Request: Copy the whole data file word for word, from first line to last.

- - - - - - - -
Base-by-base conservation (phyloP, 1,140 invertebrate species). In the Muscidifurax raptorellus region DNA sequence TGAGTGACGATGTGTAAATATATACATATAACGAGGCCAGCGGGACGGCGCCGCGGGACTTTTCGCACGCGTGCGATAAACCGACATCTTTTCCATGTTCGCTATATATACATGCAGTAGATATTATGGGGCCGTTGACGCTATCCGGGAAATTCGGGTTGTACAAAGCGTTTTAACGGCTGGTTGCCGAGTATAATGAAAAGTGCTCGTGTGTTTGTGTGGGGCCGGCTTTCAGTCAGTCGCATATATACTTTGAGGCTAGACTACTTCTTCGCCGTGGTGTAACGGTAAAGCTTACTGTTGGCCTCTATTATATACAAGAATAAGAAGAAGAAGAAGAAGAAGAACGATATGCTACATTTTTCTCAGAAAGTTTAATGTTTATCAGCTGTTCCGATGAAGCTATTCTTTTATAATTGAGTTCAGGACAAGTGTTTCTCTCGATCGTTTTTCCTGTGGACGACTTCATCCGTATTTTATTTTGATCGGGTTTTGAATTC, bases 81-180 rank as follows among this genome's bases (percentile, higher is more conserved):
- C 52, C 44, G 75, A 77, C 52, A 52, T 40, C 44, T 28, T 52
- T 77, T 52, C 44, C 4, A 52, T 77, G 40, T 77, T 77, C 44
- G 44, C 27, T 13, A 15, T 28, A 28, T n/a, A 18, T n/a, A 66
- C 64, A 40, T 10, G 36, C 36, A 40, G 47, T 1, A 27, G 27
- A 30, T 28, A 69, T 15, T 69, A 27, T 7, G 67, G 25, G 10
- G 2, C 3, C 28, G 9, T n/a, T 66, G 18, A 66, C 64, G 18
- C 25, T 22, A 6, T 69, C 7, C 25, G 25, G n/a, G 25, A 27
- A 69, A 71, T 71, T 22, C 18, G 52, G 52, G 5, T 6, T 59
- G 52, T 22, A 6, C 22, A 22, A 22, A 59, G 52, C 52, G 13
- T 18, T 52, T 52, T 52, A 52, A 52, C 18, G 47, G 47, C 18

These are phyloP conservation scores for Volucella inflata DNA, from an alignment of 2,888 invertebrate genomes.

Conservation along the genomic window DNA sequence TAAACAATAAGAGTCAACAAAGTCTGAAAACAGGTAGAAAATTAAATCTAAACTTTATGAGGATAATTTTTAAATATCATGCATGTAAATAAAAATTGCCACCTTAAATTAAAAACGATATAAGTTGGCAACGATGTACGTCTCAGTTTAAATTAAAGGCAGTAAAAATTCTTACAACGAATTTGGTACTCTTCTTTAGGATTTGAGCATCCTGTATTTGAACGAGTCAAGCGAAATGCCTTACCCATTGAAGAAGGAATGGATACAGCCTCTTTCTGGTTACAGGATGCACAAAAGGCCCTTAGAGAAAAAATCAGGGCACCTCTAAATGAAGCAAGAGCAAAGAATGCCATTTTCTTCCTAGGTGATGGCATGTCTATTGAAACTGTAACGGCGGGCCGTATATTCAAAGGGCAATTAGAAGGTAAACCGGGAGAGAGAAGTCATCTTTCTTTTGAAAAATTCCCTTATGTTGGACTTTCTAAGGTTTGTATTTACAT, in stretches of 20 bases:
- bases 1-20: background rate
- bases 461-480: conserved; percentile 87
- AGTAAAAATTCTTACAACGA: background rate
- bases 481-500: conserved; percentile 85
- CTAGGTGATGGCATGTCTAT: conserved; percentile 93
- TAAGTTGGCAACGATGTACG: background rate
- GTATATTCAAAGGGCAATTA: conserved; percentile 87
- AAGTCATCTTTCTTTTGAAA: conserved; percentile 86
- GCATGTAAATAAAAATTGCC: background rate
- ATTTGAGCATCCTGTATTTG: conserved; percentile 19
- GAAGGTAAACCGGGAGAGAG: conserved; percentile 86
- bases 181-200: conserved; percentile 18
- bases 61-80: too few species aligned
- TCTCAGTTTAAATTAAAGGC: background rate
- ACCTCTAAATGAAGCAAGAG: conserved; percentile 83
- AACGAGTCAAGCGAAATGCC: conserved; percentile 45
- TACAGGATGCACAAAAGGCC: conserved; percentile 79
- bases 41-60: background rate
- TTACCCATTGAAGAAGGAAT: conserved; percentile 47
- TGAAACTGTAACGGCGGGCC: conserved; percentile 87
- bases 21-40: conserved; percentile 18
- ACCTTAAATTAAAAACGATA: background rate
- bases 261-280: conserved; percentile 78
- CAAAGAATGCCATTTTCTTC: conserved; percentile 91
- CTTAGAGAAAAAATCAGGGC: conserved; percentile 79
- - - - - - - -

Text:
Base-by-base conservation (phyloP, 1,140 invertebrate species). In the Muscidifurax raptorellus region DNA sequence TGAGTGACGATGTGTAAATATATACATATAACGAGGCCAGCGGGACGGCGCCGCGGGACTTTTCGCACGCGTGCGATAAACCGACATCTTTTCCATGTTCGCTATATATACATGCAGTAGATATTATGGGGCCGTTGACGCTATCCGGGAAATTCGGGTTGTACAAAGCGTTTTAACGGCTGGTTGCCGAGTATAATGAAAAGTGCTCGTGTGTTTGTGTGGGGCCGGCTTTCAGTCAGTCGCATATATACTTTGAGGCTAGACTACTTCTTCGCCGTGGTGTAACGGTAAAGCTTACTGTTGGCCTCTATTATATACAAGAATAAGAAGAAGAAGAAGAAGAAGAACGATATGCTACATTTTTCTCAGAAAGTTTAATGTTTATCAGCTGTTCCGATGAAGCTATTCTTTTATAATTGAGTTCAGGACAAGTGTTTCTCTCGATCGTTTTTCCTGTGGACGACTTCATCCGTATTTTATTTTGATCGGGTTTTGAATTC, bases 81-180 rank as follows among this genome's bases (percentile, higher is more conserved):
- C 52, C 44, G 75, A 77, C 52, A 52, T 40, C 44, T 28, T 52
- T 77, T 52, C 44, C 4, A 52, T 77, G 40, T 77, T 77, C 44
- G 44, C 27, T 13, A 15, T 28, A 28, T n/a, A 18, T n/a, A 66
- C 64, A 40, T 10, G 36, C 36, A 40, G 47, T 1, A 27, G 27
- A 30, T 28, A 69, T 15, T 69, A 27, T 7, G 67, G 25, G 10
- G 2, C 3, C 28, G 9, T n/a, T 66, G 18, A 66, C 64, G 18
- C 25, T 22, A 6, T 69, C 7, C 25, G 25, G n/a, G 25, A 27
- A 69, A 71, T 71, T 22, C 18, G 52, G 52, G 5, T 6, T 59
- G 52, T 22, A 6, C 22, A 22, A 22, A 59, G 52, C 52, G 13
- T 18, T 52, T 52, T 52, A 52, A 52, C 18, G 47, G 47, C 18

These are phyloP conservation scores for Volucella inflata DNA, from an alignment of 2,888 invertebrate genomes.

Conservation along the genomic window DNA sequence TAAACAATAAGAGTCAACAAAGTCTGAAAACAGGTAGAAAATTAAATCTAAACTTTATGAGGATAATTTTTAAATATCATGCATGTAAATAAAAATTGCCACCTTAAATTAAAAACGATATAAGTTGGCAACGATGTACGTCTCAGTTTAAATTAAAGGCAGTAAAAATTCTTACAACGAATTTGGTACTCTTCTTTAGGATTTGAGCATCCTGTATTTGAACGAGTCAAGCGAAATGCCTTACCCATTGAAGAAGGAATGGATACAGCCTCTTTCTGGTTACAGGATGCACAAAAGGCCCTTAGAGAAAAAATCAGGGCACCTCTAAATGAAGCAAGAGCAAAGAATGCCATTTTCTTCCTAGGTGATGGCATGTCTATTGAAACTGTAACGGCGGGCCGTATATTCAAAGGGCAATTAGAAGGTAAACCGGGAGAGAGAAGTCATCTTTCTTTTGAAAAATTCCCTTATGTTGGACTTTCTAAGGTTTGTATTTACAT, in stretches of 20 bases:
- bases 1-20: background rate
- bases 461-480: conserved; percentile 87
- AGTAAAAATTCTTACAACGA: background rate
- bases 481-500: conserved; percentile 85
- CTAGGTGATGGCATGTCTAT: conserved; percentile 93
- TAAGTTGGCAACGATGTACG: background rate
- GTATATTCAAAGGGCAATTA: conserved; percentile 87
- AAGTCATCTTTCTTTTGAAA: conserved; percentile 86
- GCATGTAAATAAAAATTGCC: background rate
- ATTTGAGCATCCTGTATTTG: conserved; percentile 19
- GAAGGTAAACCGGGAGAGAG: conserved; percentile 86
- bases 181-200: conserved; percentile 18
- bases 61-80: too few species aligned
- TCTCAGTTTAAATTAAAGGC: background rate
- ACCTCTAAATGAAGCAAGAG: conserved; percentile 83
- AACGAGTCAAGCGAAATGCC: conserved; percentile 45
- TACAGGATGCACAAAAGGCC: conserved; percentile 79
- bases 41-60: background rate
- TTACCCATTGAAGAAGGAAT: conserved; percentile 47
- TGAAACTGTAACGGCGGGCC: conserved; percentile 87
- bases 21-40: conserved; percentile 18
- ACCTTAAATTAAAAACGATA: background rate
- bases 261-280: conserved; percentile 78
- CAAAGAATGCCATTTTCTTC: conserved; percentile 91
- CTTAGAGAAAAAATCAGGGC: conserved; percentile 79